LETTER : Jobs: Labour sets out strategy

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Sir: John Philpott's analysis (9 April) of the policy options for reducing unemployment is balanced, but too unambitious. He claims that "even a controlled demand expansion would at best hit inflationary pressures at around 1.75m unemployed (6 per cent of the workforce)". But why do he and others believe that Nairu (the non-accelerating inflation rate of unemployment) now operates at this level? Recent experience suggests this is too pessimistic.

It is true that when unemployment in the last economic cycle fell to 1.8m, inflation began to mount in 1989-90. But this was almost entirely due to a huge credit boom spinning out of control following the deregulation of financial markets in the early 1980s, plus the Lawson giveaway budget of 1988, which threw further oil on the fire.

What is needed now is a return to balance to overcome the "pendulum effect" of past policies, from exclusive emphasis on demand management in the 1960-70s to an almost equally exclusive concentration on the supply side in the 1980-90s. We need a reconciliation of what should be mutually complementary policies. The supply side, especially training and labour mobility, is very important, but cannot by itself deliver the necessary number of job opportunities (when there are today about 700,000 vacancies, but probably around 3 million unemployed). Only some limited expansion of the demand side, in conjunction with appropriate supply-side measures, would be capable of having sufficient impact an the scale of unemployment today.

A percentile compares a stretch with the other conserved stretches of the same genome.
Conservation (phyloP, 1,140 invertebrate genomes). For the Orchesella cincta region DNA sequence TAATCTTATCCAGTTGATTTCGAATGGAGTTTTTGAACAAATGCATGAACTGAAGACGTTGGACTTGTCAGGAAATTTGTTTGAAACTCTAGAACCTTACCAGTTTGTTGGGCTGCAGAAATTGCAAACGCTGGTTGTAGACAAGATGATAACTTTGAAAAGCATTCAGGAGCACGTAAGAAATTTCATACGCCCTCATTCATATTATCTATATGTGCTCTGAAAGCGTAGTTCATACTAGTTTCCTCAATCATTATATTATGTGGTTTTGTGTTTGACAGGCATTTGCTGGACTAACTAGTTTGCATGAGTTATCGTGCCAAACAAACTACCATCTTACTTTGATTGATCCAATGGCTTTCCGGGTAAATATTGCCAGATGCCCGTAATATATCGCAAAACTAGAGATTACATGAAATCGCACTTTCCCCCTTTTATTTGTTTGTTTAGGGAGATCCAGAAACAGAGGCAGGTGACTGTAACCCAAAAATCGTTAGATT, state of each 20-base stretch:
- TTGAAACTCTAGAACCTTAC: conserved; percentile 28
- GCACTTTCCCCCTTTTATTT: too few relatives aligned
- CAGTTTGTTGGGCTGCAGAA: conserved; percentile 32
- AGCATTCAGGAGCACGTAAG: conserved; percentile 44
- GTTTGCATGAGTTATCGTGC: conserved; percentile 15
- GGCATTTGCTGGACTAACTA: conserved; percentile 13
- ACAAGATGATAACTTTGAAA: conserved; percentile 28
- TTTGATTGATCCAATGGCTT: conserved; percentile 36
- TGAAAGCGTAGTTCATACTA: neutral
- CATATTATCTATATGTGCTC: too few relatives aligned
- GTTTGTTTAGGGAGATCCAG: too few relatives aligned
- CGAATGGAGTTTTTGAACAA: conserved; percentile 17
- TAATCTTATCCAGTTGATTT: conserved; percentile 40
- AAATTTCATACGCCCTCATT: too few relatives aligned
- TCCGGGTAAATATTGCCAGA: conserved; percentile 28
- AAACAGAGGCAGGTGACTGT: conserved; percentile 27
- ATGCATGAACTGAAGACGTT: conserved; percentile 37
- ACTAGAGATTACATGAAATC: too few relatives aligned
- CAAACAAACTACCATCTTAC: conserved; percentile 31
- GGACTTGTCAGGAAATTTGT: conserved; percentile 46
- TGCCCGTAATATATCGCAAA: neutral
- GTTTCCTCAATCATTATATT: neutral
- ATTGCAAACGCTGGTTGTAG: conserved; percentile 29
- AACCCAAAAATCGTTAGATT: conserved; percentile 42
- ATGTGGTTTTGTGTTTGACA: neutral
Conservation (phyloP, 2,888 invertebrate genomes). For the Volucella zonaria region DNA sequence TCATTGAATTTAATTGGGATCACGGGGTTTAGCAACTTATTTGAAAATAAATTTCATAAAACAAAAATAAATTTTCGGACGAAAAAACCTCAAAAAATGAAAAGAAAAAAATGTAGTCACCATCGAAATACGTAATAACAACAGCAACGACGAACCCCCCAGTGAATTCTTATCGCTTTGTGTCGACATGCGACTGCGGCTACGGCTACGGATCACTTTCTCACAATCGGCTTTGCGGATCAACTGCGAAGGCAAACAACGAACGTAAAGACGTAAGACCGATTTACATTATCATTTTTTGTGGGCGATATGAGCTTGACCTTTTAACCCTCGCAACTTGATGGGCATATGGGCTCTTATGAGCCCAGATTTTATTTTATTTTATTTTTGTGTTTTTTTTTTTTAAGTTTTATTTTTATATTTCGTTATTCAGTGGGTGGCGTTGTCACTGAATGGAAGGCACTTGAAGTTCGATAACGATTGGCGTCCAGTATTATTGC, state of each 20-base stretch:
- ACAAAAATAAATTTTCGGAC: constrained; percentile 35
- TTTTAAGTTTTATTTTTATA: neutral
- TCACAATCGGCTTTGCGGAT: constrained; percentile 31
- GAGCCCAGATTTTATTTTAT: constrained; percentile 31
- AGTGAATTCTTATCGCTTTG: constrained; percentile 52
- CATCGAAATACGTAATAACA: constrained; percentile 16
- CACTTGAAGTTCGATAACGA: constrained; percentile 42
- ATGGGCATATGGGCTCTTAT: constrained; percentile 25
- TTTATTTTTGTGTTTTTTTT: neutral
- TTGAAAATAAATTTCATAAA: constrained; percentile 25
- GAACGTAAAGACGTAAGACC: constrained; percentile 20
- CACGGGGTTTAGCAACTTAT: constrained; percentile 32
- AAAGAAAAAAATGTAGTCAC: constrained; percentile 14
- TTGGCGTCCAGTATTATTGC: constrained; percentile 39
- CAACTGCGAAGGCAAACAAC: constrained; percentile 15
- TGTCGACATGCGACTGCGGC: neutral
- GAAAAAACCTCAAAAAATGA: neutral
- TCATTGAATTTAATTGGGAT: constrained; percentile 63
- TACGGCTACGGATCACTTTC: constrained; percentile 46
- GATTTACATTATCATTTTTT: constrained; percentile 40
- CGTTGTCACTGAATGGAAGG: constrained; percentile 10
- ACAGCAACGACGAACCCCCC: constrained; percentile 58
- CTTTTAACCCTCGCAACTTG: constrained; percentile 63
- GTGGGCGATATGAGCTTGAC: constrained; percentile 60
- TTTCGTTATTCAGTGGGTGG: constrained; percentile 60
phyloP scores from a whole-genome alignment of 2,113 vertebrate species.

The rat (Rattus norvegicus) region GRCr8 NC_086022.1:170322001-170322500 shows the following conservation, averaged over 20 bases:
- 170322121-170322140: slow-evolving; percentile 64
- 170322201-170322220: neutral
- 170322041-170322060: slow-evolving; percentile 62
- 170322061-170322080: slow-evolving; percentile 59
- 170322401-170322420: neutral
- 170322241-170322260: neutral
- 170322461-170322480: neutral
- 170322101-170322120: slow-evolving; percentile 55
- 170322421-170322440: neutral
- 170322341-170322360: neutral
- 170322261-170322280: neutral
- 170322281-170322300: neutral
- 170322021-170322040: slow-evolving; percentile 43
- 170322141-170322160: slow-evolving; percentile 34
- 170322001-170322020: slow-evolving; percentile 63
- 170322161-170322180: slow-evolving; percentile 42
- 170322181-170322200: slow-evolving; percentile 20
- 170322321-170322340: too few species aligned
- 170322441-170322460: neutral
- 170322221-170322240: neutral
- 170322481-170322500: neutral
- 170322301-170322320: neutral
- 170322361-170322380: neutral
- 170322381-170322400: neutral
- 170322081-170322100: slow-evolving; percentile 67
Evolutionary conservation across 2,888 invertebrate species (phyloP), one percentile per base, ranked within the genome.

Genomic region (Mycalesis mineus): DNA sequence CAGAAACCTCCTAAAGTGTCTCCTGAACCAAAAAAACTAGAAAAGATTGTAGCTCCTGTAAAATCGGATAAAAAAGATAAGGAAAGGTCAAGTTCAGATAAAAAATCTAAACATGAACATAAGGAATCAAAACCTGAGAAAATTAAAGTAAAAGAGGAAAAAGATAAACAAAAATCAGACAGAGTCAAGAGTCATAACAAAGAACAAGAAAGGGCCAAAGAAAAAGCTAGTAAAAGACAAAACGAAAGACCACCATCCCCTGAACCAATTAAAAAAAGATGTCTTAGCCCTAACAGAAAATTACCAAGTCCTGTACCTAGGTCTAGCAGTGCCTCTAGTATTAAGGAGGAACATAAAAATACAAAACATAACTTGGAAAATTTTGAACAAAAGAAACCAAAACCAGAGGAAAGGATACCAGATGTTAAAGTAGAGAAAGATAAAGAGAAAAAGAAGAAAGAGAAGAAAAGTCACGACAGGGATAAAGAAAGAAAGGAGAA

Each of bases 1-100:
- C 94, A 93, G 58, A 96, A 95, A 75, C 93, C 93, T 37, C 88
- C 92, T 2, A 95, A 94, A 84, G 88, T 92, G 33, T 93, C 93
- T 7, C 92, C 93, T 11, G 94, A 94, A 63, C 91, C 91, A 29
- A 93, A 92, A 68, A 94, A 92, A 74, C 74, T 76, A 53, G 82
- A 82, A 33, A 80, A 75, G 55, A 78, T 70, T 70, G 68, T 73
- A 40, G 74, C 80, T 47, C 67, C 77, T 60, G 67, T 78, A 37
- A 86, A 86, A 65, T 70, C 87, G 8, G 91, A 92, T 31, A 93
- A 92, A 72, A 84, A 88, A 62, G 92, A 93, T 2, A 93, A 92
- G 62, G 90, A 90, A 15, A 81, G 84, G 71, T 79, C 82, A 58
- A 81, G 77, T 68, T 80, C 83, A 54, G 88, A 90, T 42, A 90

In carrying this through, I agree with Dr Philpott that our priority should be the 750,000 currently unemployed for more than a year. Whether extra jobs are created by higher investment or tax cuts, or where labour recruitment subsidies are provided for employers, the very high level of long-term unemployment is a disgrace we should no longer tolerate.

Michael Meacher MP

(Oldham W, Lab)

Shadow Employment Secretary

House of Commons

London SW1

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